Whole Children and Strong Communities
Tara García Mathewson, The Atlantic
Samira Abdulkadir came to the United States 10 years ago, a young bride with a baby boy. She was from Somalia but came to the U.S. by route of Kenya, where she was married. The family settled just outside of Boston, in Chelsea, Massachusetts, and Abdulkadir had more children. Her second child, a girl, was born deaf. Then she had a boy, who died after five months in the hospital. Her next child, another girl, was also deaf—like their father. When this youngest girl was born without hearing, Abdulkadir drifted toward despair. She spoke very little English, she didn’t have any extended family in the area, she was still grieving the loss of her baby, two out of her three surviving children were deaf, and she said her husband couldn’t share much of the responsibility at home because of his own disability. MGH Chelsea HealthCare Center referred Abdulkadir to its Healthy Families America home-visiting program. The service is designed to support first-time parents, as well as those raising babies for the first time in the United States. The program offers supports to immigrant families adjusting to U.S. culture and an unfamiliar health-care system until their youngest child turns three. Based on individual needs, MGH home-visitors help connect families to social services, educational opportunities, and medical or mental health care. They also follow an early-childhood curriculum to ensure babies and toddlers meet developmental milestones on time.
Eric Westervelt, NPR
Organizers of Saturday’s nationwide March for Science have some pretty lofty goals: supporting science “as a pillar of human freedom and prosperity.” Promoting “evidence-based policies in the public interest.” Oh, and don’t forget highlighting “the very real role that science plays in each of our lives and the need to respect and encourage research that gives us insight into the world.” Whoa, that’s a lot of exalted ground to cover with one cardboard sign! But long after those signs and slogans are put away, educators will continue the fun, hard slog of helping students understand key issues, like global warming, the science behind it and what students can do to help. I reached out to three veteran experts on climate science education — Scott Denning, Frank Niepold and Rebecca Anderson — who’ll be working on the issue during and after this weekend’s marches. I wanted to hear more about their work and challenges, especially at a time when the head of the EPA has questioned the human role in global warming and President Trump has proposed slashing climate change funding and pulling back many environmental regulations.
Priska Neely, KPCC
Arts education in America got a report card Tuesday. The grades aren’t great, and they haven’t improved much since the last assessment in 2008. But there is at least one bright spot: Latino students are narrowing the achievement gap between them and white students. The evaluation comes from the National Assessment of Educational Progress (NAEP), which also tracks student proficiency in math, reading and science. In music, students averaged at 147 out of 300 points, and in visual arts, 149 out of 300 — very similar to the results eight years prior. “That’s where we are, and we haven’t seen any progress over time, unless students were clearly exposed to course taking and did some things outside of school,” said Peggy Carr, acting commissioner for the National Center for Education Statistics, which administers the assessment.
Access, Assessment, and Advancement
Christina Samuels, Education Week
New York City, which in three years expanded its prekindergarten program to serve all the city’s 4-year-olds, now plans to offer a universal program for 3-year-olds—and it expects that the state and the federal government will contribute money to make that happen. Mayor Bill de Blasio, a Democrat, said that the program plans to start by serving 3-year-olds in the South Bronx and in the Brooklyn neighborhood of Brownsville, two of the city’s lowest-income areas. The program will continue expanding based on neighborhood districts until universal access is achieved by 2021. “Using the successful model we developed for Pre-K for All, we are doubling down with free, full-day, high-quality 3-K for All for our 3-year-olds,” de Blasio said an event rolling out the plan. “This extra year of education will provide our children with a level of academic and social development that they cannot get later on, while at the same time alleviating some of the strain New York City’s working families face today.”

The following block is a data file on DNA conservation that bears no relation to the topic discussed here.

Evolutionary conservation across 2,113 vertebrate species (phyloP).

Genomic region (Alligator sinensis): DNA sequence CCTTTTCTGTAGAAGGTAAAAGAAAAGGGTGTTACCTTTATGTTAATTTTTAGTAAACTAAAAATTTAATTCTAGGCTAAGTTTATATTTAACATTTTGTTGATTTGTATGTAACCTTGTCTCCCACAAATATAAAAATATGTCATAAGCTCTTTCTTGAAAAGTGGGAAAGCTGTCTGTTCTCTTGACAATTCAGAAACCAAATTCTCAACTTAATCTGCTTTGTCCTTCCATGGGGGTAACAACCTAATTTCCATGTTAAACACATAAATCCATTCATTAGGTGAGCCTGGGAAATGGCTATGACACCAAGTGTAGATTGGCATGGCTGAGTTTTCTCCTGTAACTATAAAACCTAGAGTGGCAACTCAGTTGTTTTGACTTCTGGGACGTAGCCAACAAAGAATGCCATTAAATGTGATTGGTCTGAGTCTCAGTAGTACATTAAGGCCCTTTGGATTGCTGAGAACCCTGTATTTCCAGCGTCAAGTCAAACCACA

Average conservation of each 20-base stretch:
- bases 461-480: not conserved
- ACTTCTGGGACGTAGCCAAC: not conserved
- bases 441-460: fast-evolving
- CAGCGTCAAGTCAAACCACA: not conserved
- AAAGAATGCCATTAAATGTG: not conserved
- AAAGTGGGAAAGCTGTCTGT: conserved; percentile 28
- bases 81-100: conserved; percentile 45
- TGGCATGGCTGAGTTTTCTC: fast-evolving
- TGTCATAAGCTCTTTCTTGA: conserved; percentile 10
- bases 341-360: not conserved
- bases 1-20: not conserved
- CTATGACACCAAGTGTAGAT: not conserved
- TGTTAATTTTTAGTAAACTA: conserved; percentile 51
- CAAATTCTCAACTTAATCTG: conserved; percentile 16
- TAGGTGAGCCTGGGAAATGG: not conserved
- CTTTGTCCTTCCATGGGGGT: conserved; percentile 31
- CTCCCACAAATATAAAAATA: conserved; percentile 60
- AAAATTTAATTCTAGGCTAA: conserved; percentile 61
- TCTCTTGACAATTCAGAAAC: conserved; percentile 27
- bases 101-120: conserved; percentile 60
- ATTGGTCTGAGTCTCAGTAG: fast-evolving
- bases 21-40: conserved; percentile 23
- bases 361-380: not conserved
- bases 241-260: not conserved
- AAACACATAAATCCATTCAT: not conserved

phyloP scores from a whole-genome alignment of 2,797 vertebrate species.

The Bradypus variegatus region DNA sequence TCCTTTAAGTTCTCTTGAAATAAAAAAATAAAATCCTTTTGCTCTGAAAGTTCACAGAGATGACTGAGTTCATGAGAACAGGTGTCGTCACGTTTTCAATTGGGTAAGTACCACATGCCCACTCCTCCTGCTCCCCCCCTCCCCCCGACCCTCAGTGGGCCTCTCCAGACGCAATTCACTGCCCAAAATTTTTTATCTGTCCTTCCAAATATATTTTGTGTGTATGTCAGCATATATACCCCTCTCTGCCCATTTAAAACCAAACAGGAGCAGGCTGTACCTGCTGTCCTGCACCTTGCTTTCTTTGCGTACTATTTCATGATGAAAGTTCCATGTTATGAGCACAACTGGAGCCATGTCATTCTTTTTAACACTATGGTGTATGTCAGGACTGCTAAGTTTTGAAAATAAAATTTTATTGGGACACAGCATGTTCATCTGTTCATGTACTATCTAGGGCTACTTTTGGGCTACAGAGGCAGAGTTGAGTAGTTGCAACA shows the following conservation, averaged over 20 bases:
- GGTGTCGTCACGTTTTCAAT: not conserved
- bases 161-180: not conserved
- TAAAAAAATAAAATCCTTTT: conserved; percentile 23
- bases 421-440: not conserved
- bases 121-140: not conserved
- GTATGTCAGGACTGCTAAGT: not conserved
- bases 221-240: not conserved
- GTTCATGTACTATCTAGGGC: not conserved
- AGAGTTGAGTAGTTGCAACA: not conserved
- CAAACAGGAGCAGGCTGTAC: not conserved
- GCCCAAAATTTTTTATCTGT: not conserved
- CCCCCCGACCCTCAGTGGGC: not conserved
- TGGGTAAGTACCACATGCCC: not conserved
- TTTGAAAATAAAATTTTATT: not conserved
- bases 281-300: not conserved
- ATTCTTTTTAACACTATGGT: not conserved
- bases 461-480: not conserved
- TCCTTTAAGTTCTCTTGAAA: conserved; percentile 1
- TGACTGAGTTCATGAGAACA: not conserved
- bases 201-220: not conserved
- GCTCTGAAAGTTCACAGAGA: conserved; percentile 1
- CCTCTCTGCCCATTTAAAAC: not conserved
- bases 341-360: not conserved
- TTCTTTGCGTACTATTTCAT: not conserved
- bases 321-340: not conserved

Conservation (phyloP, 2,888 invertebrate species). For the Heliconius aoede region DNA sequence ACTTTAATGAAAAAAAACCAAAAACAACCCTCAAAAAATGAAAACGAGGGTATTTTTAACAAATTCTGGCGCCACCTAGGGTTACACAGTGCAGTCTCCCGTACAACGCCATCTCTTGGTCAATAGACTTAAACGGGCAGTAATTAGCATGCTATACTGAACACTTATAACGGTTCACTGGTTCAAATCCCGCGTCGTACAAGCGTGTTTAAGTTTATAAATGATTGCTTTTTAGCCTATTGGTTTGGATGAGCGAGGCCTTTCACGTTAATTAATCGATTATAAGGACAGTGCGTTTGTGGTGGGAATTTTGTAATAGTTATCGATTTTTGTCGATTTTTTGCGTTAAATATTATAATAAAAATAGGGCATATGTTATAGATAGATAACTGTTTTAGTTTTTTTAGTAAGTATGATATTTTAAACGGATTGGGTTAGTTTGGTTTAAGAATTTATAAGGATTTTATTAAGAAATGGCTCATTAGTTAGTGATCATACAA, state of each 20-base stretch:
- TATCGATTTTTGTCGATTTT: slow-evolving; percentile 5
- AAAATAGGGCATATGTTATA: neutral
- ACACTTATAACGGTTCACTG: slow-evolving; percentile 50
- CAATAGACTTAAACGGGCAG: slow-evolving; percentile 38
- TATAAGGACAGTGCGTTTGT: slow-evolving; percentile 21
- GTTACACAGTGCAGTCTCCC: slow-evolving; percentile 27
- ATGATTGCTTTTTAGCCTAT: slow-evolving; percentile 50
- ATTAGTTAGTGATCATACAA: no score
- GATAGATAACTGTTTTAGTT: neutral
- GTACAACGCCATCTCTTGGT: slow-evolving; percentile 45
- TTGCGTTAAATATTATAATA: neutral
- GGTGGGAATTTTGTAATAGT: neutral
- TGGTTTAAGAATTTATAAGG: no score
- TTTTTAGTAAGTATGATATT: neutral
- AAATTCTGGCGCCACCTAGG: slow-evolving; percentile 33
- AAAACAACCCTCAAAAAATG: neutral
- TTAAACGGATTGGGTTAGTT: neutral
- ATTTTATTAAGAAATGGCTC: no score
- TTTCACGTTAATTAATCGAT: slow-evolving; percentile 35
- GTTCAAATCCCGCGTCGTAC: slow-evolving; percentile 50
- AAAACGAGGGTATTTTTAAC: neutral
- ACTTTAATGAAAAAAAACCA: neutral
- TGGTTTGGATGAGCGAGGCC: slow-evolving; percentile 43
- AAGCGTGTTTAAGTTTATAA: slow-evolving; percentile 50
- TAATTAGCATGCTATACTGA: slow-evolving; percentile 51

Mikhail Zinshteyn, EdSource
California lags behind 40 other states in the amount it spends per child for a range of services including public education and healthcare, according to a new report. But aside from education spending, where California has for years spent less than other states, the state spends more than most others on other child-related services and supports, such as health care, child care, tax credits and maternal support that benefits children. California was the 12th-highest-spending state on health care for children, and seventh in spending on “income supports and social services.” The Urban Institute, a Washington D.C.-based research and policy organization, found that California spent just over $6,600 for every child under 19 years old for education, health care and social services in 2013 – the most recent year that researchers said data are available on state and local spending for all 50 states. The national average was just over $7,920, according to the report.
Jon Marcus, The Atlantic
In the main room of a onetime fraternity house at the edge of San Diego State University, a small group of students labors quietly, laser-focused, over textbooks and laptops. This is the Veterans House, its door propped open by a spent artillery shell. It’s where some of the more than 800 military veterans enrolled here study between classes as a flat-screen TV broadcasts SportsCenter with the volume muted, or help each other out with particularly challenging assignments. At the heart of the campus is yet another lounge for student-veterans. Called the Bunker, it’s draped with camouflage and decorated with service symbols, insignia, and vintage recruiting posters. It’s inside the Veterans Center, a warren of offices filled with advisers and counselors—most military veterans themselves—who cut through paperwork and other potentially career-ending distractions. This level of support helps more than three-quarters of the veterans at San Diego State graduate within four years, the university reports, nearly double the national average. That’s in spite of extra challenges confronting student-veterans, who are usually older than traditional-aged students and more likely to be juggling college with families, jobs, and service-related disabilities, and who often face significantly more red tape.